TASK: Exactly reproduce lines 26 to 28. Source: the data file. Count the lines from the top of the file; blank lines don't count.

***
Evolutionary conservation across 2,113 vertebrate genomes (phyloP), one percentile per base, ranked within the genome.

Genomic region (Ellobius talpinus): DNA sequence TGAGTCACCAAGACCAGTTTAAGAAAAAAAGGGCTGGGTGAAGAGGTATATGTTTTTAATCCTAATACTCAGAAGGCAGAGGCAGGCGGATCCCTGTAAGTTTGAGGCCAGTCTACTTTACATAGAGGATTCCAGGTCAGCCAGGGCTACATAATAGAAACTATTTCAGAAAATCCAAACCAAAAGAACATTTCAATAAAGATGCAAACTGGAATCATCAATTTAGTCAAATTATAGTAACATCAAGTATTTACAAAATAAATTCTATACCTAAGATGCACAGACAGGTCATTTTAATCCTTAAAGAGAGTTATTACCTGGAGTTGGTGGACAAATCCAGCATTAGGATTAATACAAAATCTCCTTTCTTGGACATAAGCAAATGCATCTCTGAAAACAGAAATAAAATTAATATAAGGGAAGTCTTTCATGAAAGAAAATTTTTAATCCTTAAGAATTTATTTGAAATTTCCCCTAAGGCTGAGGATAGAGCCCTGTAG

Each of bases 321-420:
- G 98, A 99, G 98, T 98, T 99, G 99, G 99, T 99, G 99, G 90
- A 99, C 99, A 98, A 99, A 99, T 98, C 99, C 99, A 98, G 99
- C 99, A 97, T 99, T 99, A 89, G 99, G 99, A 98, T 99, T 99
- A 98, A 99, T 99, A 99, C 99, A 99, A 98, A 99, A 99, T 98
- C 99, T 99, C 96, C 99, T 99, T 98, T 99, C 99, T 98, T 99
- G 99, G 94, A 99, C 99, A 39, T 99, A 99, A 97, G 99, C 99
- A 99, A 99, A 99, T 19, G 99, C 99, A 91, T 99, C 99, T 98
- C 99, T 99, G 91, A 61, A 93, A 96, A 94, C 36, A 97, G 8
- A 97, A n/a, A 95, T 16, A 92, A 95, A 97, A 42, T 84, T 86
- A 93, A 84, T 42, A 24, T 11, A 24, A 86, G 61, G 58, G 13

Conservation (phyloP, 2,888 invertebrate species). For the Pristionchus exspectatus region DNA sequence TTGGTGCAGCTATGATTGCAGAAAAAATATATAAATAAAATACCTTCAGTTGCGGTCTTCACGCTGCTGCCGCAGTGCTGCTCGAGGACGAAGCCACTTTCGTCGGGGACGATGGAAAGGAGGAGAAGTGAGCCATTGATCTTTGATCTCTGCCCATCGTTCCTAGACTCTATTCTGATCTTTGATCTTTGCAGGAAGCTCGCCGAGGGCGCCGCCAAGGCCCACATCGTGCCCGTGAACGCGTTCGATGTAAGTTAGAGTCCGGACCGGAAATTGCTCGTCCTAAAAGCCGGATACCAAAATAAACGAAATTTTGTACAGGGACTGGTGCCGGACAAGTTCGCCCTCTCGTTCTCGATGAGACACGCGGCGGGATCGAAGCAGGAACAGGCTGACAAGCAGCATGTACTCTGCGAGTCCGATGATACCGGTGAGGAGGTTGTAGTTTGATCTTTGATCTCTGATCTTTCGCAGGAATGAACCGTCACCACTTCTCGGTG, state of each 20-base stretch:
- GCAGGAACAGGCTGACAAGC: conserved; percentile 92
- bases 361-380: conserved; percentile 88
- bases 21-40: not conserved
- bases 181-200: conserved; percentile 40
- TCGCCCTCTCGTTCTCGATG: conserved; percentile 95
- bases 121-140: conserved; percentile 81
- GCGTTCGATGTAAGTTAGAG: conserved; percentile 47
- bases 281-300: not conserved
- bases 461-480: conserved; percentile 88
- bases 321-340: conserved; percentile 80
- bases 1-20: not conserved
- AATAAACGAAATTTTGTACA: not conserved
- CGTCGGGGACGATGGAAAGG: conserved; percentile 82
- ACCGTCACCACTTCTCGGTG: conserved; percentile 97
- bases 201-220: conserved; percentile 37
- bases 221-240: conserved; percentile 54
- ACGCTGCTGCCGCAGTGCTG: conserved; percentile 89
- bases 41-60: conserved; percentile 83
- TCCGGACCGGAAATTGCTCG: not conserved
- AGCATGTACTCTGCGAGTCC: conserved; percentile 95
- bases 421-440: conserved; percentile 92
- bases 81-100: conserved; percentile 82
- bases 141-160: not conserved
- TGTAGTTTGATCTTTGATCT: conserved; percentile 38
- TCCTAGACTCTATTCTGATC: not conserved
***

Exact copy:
- AATAAACGAAATTTTGTACA: not conserved
- CGTCGGGGACGATGGAAAGG: conserved; percentile 82
- ACCGTCACCACTTCTCGGTG: conserved; percentile 97